4 Introduction Soil box M eetings were held in the months of March and May of 2009 to discuss the possibility of undergoing research to evaluate the deformation characteristics of flexible pipe under sustained loads. It was suggested that metal, HDPE and PVC pipes should be tested because al though t here is plenty of information on their mechanical and material properties, there is limited amount of data on full scale pipes ( 3 foot diameter by 10 length sections) loaded under field conditions. The FDOT agreed that testing full length pipes subjected t o the same backfill and load applications as in the field would be useful in determining proper installation as well as causes of poor pipe installation The CREEP phenomenon that occurs as a result of long term exposure to high levels of stress would also be observed. The soil box was constructed before the project began It measur es 20 feet by 10 feet by 8 feet and is made of steel reinforced with I beams to prevent un wanted bending It is located in the Coastal Lab just southeast of campus

PAGE 5

5 The focus o f this report is the instrumentation used in the project. To measure vertical and horizontal deflection along the pipes, several pieces of instrumentation are required Pressure cells are needed to measure vertical and horizontal stresses in the soil at di fferent locations and elevations throughout the box. A laser displacement sensor is needed to measure the displacement of the walls along the pipe. String potentiometers are required to measure the position of the displacements.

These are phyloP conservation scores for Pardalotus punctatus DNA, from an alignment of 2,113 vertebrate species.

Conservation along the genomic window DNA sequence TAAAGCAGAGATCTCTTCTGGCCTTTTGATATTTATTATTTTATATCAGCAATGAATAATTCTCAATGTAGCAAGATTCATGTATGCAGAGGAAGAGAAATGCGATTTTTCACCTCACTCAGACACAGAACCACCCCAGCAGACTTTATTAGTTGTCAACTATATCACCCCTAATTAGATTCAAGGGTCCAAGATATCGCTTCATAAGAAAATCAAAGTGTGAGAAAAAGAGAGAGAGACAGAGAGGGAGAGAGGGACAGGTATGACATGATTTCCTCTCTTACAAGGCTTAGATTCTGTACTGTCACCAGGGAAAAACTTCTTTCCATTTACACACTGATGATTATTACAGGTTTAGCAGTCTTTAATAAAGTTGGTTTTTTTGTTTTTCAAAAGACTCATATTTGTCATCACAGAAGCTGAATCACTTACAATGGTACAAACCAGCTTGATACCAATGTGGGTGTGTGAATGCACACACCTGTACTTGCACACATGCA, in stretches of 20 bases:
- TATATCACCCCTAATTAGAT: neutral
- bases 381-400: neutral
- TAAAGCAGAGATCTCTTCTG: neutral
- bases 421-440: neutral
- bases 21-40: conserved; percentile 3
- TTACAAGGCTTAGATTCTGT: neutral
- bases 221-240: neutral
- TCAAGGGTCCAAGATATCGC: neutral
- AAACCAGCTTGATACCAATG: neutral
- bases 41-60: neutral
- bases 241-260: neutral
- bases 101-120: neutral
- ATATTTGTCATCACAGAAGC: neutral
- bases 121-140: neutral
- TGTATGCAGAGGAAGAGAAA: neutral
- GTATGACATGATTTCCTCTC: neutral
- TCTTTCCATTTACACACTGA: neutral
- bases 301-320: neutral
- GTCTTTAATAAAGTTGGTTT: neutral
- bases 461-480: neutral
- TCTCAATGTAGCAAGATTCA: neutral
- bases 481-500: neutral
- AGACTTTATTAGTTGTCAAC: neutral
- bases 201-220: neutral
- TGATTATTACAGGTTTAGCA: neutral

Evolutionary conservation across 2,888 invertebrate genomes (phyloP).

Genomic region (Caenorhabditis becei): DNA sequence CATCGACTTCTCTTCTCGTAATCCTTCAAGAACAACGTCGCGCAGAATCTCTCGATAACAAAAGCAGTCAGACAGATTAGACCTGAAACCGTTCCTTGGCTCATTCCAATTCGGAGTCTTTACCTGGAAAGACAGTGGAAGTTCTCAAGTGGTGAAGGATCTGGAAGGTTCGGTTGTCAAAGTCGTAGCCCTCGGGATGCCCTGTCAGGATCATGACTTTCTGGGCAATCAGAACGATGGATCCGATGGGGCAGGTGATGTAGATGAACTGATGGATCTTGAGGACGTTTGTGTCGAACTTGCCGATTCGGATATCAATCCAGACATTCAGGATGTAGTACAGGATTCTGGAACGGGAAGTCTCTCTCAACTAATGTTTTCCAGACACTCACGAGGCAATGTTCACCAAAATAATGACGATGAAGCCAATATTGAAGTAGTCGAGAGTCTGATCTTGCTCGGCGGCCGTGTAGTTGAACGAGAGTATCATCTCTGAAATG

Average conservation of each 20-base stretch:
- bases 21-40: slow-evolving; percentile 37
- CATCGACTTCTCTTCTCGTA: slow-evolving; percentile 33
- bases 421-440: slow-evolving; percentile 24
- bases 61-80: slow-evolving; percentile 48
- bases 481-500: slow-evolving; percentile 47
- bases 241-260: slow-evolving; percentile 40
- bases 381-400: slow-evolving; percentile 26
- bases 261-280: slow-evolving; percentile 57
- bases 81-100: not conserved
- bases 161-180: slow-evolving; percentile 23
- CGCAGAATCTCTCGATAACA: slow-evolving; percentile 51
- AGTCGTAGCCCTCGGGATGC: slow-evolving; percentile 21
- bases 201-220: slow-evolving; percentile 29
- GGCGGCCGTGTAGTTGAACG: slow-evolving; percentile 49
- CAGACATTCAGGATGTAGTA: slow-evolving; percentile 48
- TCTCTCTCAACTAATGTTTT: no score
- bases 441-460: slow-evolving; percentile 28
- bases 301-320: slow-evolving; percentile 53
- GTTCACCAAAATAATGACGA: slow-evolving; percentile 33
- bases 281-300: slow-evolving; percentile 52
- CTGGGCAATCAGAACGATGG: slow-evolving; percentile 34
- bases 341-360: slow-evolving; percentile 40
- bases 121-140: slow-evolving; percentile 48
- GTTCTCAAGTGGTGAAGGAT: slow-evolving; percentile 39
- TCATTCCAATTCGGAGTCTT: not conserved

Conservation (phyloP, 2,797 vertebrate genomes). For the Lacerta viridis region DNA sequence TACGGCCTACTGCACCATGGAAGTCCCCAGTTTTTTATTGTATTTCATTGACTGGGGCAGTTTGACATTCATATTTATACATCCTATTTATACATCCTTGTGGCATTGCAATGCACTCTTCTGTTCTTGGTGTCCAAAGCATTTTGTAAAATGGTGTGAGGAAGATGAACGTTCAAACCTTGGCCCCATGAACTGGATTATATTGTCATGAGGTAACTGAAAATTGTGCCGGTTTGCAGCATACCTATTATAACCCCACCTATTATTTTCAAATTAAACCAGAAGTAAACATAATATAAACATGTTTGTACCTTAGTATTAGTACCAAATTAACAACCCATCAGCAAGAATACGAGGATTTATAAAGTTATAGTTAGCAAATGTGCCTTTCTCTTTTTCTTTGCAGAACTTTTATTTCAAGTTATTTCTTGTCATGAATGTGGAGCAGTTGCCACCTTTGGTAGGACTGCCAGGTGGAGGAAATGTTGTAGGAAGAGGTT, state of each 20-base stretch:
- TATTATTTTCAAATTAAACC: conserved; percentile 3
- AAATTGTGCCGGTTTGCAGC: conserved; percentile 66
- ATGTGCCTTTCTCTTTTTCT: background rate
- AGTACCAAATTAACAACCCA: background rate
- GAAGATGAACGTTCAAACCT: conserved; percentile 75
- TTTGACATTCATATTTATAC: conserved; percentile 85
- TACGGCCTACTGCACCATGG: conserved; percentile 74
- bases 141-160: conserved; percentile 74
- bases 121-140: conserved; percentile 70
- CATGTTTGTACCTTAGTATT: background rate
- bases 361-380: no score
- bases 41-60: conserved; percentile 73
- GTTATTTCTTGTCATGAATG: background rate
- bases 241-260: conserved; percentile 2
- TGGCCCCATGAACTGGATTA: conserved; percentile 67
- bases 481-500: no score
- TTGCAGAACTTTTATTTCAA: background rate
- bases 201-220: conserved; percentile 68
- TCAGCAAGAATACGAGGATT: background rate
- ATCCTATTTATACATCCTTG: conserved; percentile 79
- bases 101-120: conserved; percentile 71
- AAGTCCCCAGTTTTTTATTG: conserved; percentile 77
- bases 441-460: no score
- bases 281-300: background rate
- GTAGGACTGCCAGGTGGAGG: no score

PAGE 6

6 Instrumentation Earth Pres sure Cells The pressure cells being used a re Geokon 4800 series earth pressure cells These cells use vibrating wire pressure transducers and therefore have the advantages of long term stability, reliable performance with long cables and insensitivity to moisture intrusion These proved to be ideal for measuring the vertical and horizontal stresses with in the soil box. The figure below is one of the many cells used throughout the box Figure 1 : Earth pressure c ell Because these pressure cells were use d in a previous research project t he y had to be gathered from Reed lab, cleaned and then tested using a vibrating wire readout box to determine wh ich cells were still functional The working cells were then sent off to Ge o kon to be calibrated if necessar y In order for the earth pressure cells to reach the data logger outside of the soil box, extra wire had to be ordered form Geokon and spliced to the ends of the existing wire. Waterproofing compound sealed the splicing area to prevent water from damagin g the